Radiocarbon ages of dissolved and particulate organic matter in small water bodies of the Lena Delta

Gesine.Mollenhauer [ at ]


The term “Permafrost” describes soil or rock, whose temperature stays at or underneath 0 for at least two years. 50% of the globally estimated, soil-stored organic carbon is to be found in permafrost of the northern hemisphere. Due to global warming more and more of this permanently frozen soil thaws. This leads to thermokarst processes, which create lakes and small ponds. Those lakes and ponds lead to more thawing of the soil around them. The long stored old organic material can be leached out by this thawing processes and either dissolve or float as particles in the water column. Carbon, which is released in big arctic rivers, has been analyzed. Often, the particulate organic carbon (POC) carried by rivers is older than the dissolved organic Carbon (DOC). The radiogenic carbon signature of DOC shows a very young signature. Due to mineralization and metabolism by microorganisms large amount of DOC leave the flows as CO2 and CH4. Concentrations of DOC in artic lakes have been analyzed while the origin of this DOC was completely unclear. Also, DOC from ponds has not been analyzed concerning their radiogenic carbon signature yet. This bachelor thesis focuses on this gap of research and will attempt to answer the following questions: Do relations between the sizes of water bodies, the concentrations and radiogenic signature of DOC exist? What happens with dissolved and particulate carbon in lakes and ponds? Why carbon in artic rivers is so young? The samples for this thesis were taken during field expeditions in August 2016 and July 2017. These expeditions took place in the central part of the Delta Lena. Samples were taken on the geological first terrace unit and on the third terrace unit. To cover the first terrace unit, lakes and ponds on Samoylov were sampled. To cover the third terrace unit, lakes and outflows on Kurungnakh were sampled. To extract DOC the water samples were evaporated using a Rotary-Evaporator and afterwards analyzed in an AMS called MICADAS. The resulting concentrations and radiogenic carbon signatures lead to the perception, that bigger lakes have a lower concentration of DOC with more enriched amounts of 14C while smaller ponds have a higher concentration with a more depleted ratio. DOC, which was leached into the waterbodies either gassed out due to mineralization or metabolisms by microorganisms. Bigger amounts of POC are especially leached into waterbodies due to heavy rain events, the thawing process in early summer and floods. The enriched Δ14C-signature of the Lena can be explained with the release of larger amounts of carbon with enriched Δ14C-values from the first terrace. Additionally, older organic Carbon is instable and degrades fast.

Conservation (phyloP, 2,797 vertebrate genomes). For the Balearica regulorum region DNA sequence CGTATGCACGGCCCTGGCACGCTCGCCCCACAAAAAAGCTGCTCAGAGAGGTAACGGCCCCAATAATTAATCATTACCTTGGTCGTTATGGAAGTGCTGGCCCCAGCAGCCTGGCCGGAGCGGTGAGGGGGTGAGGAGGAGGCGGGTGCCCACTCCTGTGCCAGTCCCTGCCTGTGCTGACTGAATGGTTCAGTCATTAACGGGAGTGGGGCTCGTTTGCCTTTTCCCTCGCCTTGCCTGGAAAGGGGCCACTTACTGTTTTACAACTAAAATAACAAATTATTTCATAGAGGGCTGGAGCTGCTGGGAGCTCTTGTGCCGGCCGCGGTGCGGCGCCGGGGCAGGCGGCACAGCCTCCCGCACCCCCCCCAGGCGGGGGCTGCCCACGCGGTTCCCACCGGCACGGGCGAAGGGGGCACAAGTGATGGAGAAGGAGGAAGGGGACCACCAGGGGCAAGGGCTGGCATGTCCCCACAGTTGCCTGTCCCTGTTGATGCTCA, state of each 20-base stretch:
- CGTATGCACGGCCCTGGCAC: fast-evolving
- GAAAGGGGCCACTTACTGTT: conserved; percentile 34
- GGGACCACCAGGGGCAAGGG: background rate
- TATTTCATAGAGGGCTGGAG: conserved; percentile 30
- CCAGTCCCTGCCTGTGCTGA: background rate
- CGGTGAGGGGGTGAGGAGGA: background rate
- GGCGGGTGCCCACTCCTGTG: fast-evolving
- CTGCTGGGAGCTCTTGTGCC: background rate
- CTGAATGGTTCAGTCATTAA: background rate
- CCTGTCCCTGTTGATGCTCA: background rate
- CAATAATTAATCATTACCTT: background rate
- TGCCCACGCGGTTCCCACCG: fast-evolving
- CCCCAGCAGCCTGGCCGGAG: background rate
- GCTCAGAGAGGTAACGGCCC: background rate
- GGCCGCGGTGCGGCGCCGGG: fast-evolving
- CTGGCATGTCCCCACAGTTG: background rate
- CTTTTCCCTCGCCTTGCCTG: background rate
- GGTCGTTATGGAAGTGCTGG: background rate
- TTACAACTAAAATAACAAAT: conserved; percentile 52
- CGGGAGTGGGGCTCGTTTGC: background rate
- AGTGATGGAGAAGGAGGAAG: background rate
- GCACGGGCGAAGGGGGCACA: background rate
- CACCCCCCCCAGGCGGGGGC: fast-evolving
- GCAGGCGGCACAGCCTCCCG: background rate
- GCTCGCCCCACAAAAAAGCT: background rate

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Hammes, J. S. (2019): Radiocarbon ages of dissolved and particulate organic matter in small water bodies of the Lena Delta , Bachelor thesis, Universität Bonn.

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